New Delhi and Tehran on Tuesday discussed rising tensions in the Persian Gulf and “a special financial system to augment trade and economic cooperation”.
New Delhi (Sputnik): Taking place for the first time since US sanctions on Iranian crude purchases came into effect on 2 May, the meet held between India’s External Affairs Minister Sushma Swaraj and her Iranian counterpart, Javad Zarif, in New Delhi held its own significance.
Indian External Affairs Minister Sushma Swaraj during the meet also conveyed to her Iranian counterpart that a decision regarding the purchase of Iranian crude will only take place after the country’s general elections conclude on 23 May.
“External Affairs Minister Sushma Swaraj and Iranian Foreign Minister Javad Zarif held constructive discussions on all bilateral issues of mutual interest. Good exchange of views on the evolving regional situation, including Afghanistan”, the External Affairs Ministry’s spokesperson, Raveesh Kumar, tweeted after the meeting in New Delhi.
The Iranian Embassy in New Delhi further added that in the constructive meeting, Iran’s position on the 2015 Iran nuclear deal, or Joint Comprehensive Plan of Action (JCPOA), steps taken by Iran within the framework of JCPOA, deepening Iran-India ties, and regional developments were discussed.
The meeting was held in the backdrop of some media reports saying that New Delhi had stopped purchases of Iranian crude due to US sanctions.
Under its exemption from the US sanctions on Iran, which ended in the beginning of May, India was allowed to buy up to 300,000 barrels per day (bpd) of Iranian oil.
Diplomatic source in New Delhi on Tuesday said the two leaders have bestowed more time to recent developments in the Oman Sea and the Iranian nuclear deal than the crude purchase.
During the meet “India’s position on JCPOA was reiterated”, the diplomatic source said, adding: “India would like all parties to the agreement should [sic] engage constructively and resolve all issues peacefully and through dialogue”.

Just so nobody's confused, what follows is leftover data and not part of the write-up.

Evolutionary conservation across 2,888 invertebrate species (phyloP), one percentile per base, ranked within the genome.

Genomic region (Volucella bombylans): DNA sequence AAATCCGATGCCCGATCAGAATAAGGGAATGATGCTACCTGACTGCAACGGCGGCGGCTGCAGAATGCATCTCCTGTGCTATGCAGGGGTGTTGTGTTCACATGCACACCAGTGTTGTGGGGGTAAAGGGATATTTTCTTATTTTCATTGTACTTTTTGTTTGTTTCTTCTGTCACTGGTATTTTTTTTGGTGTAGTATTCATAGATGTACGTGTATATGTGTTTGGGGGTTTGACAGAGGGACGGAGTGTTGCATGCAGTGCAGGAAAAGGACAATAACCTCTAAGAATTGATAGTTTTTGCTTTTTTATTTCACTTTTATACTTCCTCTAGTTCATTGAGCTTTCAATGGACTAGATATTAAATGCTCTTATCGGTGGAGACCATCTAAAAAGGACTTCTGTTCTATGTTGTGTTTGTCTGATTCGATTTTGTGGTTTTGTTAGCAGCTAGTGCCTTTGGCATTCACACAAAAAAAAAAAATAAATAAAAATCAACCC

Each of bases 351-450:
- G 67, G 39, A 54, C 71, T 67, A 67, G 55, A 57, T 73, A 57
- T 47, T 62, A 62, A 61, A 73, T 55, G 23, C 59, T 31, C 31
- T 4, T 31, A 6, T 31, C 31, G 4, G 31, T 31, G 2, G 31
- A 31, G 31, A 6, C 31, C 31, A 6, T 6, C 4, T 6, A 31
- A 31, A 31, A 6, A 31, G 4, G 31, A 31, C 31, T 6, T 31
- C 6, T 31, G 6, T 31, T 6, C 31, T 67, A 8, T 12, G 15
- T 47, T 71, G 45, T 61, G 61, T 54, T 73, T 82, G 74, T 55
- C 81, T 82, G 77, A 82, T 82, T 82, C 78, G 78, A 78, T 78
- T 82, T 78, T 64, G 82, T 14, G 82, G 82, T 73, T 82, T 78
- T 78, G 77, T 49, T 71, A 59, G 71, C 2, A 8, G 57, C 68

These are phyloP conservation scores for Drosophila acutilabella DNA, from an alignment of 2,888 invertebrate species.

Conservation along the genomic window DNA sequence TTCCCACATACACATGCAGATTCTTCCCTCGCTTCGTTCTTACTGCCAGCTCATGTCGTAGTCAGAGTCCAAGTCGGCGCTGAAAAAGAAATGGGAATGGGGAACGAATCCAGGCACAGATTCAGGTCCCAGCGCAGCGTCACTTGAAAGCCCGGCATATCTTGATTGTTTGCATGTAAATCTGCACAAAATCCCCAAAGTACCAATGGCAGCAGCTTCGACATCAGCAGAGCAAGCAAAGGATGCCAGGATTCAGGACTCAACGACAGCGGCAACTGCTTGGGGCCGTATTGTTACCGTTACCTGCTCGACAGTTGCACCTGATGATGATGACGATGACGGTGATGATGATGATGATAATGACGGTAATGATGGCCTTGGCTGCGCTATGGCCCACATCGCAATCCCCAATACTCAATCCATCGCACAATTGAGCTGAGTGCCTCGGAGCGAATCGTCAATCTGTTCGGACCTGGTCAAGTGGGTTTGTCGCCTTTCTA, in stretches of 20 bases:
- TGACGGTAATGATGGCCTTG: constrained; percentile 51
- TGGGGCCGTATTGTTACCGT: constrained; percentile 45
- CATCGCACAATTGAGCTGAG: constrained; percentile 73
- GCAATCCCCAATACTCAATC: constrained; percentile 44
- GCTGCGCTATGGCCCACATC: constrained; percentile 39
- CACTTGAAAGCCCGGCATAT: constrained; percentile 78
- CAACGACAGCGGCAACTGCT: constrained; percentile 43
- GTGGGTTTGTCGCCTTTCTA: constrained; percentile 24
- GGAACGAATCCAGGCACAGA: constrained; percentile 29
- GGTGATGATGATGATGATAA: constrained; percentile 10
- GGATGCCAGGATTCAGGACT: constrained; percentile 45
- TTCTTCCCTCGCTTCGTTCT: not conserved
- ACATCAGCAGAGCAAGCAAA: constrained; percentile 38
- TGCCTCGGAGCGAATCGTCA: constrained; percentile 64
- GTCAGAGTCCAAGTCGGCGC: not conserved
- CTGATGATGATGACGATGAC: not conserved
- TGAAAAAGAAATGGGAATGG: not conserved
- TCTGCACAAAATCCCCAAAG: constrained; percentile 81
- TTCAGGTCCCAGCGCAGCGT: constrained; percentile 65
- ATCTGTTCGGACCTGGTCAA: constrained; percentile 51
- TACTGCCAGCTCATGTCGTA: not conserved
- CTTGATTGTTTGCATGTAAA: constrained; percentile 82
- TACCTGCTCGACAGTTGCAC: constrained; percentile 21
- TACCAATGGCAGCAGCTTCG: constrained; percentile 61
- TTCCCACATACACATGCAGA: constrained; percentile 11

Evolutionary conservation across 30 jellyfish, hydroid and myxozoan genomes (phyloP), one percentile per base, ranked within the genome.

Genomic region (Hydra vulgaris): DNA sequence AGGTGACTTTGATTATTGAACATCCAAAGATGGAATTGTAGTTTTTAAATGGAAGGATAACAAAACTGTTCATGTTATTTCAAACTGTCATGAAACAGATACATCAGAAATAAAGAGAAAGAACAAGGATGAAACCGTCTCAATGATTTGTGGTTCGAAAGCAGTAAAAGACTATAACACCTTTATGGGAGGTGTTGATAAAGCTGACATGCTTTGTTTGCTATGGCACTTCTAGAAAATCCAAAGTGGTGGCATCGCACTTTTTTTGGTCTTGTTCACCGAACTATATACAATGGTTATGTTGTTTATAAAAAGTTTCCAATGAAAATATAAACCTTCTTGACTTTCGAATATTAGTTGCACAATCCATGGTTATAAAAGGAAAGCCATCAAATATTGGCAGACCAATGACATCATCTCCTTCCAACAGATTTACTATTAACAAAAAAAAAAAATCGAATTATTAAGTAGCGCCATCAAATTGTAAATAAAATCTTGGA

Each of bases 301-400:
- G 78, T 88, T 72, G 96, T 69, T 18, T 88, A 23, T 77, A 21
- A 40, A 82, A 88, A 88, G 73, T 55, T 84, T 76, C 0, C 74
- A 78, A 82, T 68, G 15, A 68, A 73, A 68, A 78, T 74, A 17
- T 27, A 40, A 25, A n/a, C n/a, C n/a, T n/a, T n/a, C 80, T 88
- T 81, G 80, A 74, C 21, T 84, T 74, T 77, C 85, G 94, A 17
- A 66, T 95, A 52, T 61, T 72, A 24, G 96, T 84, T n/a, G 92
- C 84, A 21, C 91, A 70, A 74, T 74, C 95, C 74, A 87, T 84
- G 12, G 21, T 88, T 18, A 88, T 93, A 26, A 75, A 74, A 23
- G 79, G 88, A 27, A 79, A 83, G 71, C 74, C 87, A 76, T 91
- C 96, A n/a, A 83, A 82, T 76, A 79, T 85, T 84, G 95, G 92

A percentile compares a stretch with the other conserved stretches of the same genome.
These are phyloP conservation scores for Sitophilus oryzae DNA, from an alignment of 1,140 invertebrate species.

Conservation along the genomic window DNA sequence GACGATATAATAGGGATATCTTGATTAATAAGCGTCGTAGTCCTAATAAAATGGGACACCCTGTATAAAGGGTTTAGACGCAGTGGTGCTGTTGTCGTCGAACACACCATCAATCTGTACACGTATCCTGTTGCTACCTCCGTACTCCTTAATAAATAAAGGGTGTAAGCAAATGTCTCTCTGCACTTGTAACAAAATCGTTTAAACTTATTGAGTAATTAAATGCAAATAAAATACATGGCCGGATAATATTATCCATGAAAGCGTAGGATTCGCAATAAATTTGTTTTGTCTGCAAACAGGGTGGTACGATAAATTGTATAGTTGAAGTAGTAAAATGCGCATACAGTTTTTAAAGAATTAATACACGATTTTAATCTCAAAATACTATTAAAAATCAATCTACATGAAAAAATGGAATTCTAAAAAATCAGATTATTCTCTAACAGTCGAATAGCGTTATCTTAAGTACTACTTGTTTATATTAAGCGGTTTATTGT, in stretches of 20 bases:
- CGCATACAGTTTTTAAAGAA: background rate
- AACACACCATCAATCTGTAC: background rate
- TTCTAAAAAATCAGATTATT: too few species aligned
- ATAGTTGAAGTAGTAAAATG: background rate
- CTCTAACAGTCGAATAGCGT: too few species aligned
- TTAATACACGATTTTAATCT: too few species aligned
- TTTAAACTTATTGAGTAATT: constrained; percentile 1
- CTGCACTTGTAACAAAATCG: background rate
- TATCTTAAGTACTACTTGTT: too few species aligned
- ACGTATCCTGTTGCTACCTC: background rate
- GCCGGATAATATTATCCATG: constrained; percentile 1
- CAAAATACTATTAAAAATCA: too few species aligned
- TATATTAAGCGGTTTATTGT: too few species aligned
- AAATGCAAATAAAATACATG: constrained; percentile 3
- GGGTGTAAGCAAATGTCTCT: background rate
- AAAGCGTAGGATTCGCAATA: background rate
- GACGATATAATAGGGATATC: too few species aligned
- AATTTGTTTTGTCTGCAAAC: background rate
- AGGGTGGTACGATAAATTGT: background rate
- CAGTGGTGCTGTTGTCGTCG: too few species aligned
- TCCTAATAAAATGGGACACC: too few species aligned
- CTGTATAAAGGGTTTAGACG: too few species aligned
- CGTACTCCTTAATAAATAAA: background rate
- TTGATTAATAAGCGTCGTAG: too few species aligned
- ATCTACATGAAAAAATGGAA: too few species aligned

India also emphasised that commercial considerations, energy security, and economic interests would remain at the core of the decision, the source added.
Iranian Foreign Minister Zarif mentioned that a 60-day timeline has been given to EU-3 (France, Germany, and the UK) for restoring the oil and banking channels.
Zarif’s visit to New Delhi was part of Iran’s consultation with other countries in the region, including Russia, China, Turkmenistan, and Iraq over the last few days.
Ahead of the meeting, Zarif reportedly said that India was one of the most important “economic, political and regional” partners of Iran. On the issue of Iranian crude exports to India, Zarif said that Tehran and New Delhi have always tried to develop ties in different fields, and to do so, “the two sides have designed a special financial system to augment trade and economic cooperation”.
India responded cautiously, saying that it is “adequately prepared” and would continue to work with “partner nations, including with the US, to find all possible ways to protect legitimate energy and economic security interests of India”.
Meanwhile, the country’s state-owned refiners did not respond to the Saudi offer for additional crude supplies, industry sources told Reuters on Monday.